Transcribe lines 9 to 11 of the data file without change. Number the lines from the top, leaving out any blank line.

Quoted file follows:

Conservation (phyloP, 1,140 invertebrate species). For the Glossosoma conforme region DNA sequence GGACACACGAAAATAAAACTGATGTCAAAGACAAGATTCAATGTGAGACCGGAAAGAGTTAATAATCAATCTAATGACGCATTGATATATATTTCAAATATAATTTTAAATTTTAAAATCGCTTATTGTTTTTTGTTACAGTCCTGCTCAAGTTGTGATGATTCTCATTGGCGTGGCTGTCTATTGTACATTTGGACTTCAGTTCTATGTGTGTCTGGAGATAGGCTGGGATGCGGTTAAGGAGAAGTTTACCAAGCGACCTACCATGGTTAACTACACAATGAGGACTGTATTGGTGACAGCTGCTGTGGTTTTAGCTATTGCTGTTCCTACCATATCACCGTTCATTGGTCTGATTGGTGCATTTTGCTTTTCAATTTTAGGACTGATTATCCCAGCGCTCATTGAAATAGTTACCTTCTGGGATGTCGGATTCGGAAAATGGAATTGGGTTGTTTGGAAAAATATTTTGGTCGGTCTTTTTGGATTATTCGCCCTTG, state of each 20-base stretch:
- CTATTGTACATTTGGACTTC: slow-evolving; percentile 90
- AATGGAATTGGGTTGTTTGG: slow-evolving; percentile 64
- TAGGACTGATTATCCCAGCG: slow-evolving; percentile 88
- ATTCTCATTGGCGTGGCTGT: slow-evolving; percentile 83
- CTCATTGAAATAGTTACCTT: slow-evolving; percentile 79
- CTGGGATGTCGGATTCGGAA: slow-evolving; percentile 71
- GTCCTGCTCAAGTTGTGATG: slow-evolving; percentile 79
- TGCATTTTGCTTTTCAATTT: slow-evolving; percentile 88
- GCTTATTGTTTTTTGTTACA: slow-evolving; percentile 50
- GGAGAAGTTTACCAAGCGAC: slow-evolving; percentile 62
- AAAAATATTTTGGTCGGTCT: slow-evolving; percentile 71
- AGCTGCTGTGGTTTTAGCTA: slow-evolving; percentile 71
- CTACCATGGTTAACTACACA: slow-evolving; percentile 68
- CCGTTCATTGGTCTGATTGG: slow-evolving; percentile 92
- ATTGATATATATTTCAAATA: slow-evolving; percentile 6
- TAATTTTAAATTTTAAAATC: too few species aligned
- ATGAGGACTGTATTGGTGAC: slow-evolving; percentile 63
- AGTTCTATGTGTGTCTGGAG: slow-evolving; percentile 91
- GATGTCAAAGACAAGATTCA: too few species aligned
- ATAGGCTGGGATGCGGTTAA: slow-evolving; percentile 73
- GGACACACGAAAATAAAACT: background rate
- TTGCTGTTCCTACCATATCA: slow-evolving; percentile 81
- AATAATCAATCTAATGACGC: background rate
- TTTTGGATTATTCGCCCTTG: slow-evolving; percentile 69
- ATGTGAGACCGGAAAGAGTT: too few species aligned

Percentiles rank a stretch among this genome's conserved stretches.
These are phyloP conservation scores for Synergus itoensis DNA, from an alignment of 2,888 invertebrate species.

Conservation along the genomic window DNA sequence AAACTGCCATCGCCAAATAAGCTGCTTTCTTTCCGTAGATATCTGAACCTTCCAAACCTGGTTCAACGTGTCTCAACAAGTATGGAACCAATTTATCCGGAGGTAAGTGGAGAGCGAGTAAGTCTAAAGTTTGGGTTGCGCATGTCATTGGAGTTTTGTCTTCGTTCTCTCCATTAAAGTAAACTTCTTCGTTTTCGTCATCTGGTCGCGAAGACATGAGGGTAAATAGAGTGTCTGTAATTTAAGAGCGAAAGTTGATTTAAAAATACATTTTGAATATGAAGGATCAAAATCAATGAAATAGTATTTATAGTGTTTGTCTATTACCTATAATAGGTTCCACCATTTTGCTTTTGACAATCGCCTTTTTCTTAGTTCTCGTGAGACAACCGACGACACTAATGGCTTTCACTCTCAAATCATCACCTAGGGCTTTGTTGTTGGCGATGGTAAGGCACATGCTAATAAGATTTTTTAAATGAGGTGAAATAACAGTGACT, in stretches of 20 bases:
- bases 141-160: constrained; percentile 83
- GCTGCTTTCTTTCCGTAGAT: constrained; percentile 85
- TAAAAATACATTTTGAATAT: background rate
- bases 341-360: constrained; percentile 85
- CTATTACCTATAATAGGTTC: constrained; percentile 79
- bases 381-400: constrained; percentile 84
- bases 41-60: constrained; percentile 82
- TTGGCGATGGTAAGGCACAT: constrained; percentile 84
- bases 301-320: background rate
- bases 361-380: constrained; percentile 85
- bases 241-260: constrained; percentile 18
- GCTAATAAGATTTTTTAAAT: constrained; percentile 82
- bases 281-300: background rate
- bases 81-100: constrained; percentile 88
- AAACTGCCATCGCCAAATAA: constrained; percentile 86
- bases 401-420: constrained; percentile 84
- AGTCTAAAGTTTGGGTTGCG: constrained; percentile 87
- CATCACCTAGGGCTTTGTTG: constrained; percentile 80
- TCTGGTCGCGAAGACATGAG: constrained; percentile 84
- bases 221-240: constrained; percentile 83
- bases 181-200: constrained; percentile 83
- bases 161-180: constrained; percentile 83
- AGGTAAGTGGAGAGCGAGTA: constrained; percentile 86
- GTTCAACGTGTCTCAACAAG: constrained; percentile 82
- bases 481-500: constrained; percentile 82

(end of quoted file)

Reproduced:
- TGCATTTTGCTTTTCAATTT: slow-evolving; percentile 88
- GCTTATTGTTTTTTGTTACA: slow-evolving; percentile 50
- GGAGAAGTTTACCAAGCGAC: slow-evolving; percentile 62